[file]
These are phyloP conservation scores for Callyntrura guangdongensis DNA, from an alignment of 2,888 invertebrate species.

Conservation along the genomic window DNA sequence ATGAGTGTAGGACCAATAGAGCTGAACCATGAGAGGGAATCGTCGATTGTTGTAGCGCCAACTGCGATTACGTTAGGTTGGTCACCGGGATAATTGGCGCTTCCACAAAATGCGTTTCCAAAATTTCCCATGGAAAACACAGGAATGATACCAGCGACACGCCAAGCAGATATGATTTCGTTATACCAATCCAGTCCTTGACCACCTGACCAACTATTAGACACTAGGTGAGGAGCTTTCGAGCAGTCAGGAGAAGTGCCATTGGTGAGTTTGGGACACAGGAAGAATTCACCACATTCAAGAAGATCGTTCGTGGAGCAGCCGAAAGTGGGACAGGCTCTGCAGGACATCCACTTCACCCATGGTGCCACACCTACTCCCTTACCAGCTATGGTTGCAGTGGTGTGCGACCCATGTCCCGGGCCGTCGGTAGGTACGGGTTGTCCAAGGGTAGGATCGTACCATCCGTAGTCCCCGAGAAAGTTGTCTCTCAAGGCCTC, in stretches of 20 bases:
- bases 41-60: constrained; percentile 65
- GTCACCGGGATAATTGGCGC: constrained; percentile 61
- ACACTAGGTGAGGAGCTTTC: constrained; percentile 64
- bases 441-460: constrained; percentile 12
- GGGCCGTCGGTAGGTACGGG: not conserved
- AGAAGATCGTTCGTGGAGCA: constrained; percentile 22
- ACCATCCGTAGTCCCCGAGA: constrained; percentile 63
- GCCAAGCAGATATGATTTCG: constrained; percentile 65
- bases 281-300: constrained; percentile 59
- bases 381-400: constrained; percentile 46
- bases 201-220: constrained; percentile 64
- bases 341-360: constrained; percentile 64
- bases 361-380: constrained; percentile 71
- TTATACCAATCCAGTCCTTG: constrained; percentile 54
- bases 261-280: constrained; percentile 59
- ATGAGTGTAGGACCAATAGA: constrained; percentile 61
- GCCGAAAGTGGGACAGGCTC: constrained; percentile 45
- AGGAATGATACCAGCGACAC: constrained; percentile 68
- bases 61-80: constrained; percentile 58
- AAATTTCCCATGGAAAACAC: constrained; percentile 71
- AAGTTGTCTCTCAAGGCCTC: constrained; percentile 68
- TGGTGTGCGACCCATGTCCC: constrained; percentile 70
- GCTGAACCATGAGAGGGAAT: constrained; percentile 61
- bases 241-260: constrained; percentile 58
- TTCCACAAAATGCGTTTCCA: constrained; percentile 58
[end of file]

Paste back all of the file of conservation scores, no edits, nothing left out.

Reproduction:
These are phyloP conservation scores for Callyntrura guangdongensis DNA, from an alignment of 2,888 invertebrate species.

Conservation along the genomic window DNA sequence ATGAGTGTAGGACCAATAGAGCTGAACCATGAGAGGGAATCGTCGATTGTTGTAGCGCCAACTGCGATTACGTTAGGTTGGTCACCGGGATAATTGGCGCTTCCACAAAATGCGTTTCCAAAATTTCCCATGGAAAACACAGGAATGATACCAGCGACACGCCAAGCAGATATGATTTCGTTATACCAATCCAGTCCTTGACCACCTGACCAACTATTAGACACTAGGTGAGGAGCTTTCGAGCAGTCAGGAGAAGTGCCATTGGTGAGTTTGGGACACAGGAAGAATTCACCACATTCAAGAAGATCGTTCGTGGAGCAGCCGAAAGTGGGACAGGCTCTGCAGGACATCCACTTCACCCATGGTGCCACACCTACTCCCTTACCAGCTATGGTTGCAGTGGTGTGCGACCCATGTCCCGGGCCGTCGGTAGGTACGGGTTGTCCAAGGGTAGGATCGTACCATCCGTAGTCCCCGAGAAAGTTGTCTCTCAAGGCCTC, in stretches of 20 bases:
- bases 41-60: constrained; percentile 65
- GTCACCGGGATAATTGGCGC: constrained; percentile 61
- ACACTAGGTGAGGAGCTTTC: constrained; percentile 64
- bases 441-460: constrained; percentile 12
- GGGCCGTCGGTAGGTACGGG: not conserved
- AGAAGATCGTTCGTGGAGCA: constrained; percentile 22
- ACCATCCGTAGTCCCCGAGA: constrained; percentile 63
- GCCAAGCAGATATGATTTCG: constrained; percentile 65
- bases 281-300: constrained; percentile 59
- bases 381-400: constrained; percentile 46
- bases 201-220: constrained; percentile 64
- bases 341-360: constrained; percentile 64
- bases 361-380: constrained; percentile 71
- TTATACCAATCCAGTCCTTG: constrained; percentile 54
- bases 261-280: constrained; percentile 59
- ATGAGTGTAGGACCAATAGA: constrained; percentile 61
- GCCGAAAGTGGGACAGGCTC: constrained; percentile 45
- AGGAATGATACCAGCGACAC: constrained; percentile 68
- bases 61-80: constrained; percentile 58
- AAATTTCCCATGGAAAACAC: constrained; percentile 71
- AAGTTGTCTCTCAAGGCCTC: constrained; percentile 68
- TGGTGTGCGACCCATGTCCC: constrained; percentile 70
- GCTGAACCATGAGAGGGAAT: constrained; percentile 61
- bases 241-260: constrained; percentile 58
- TTCCACAAAATGCGTTTCCA: constrained; percentile 58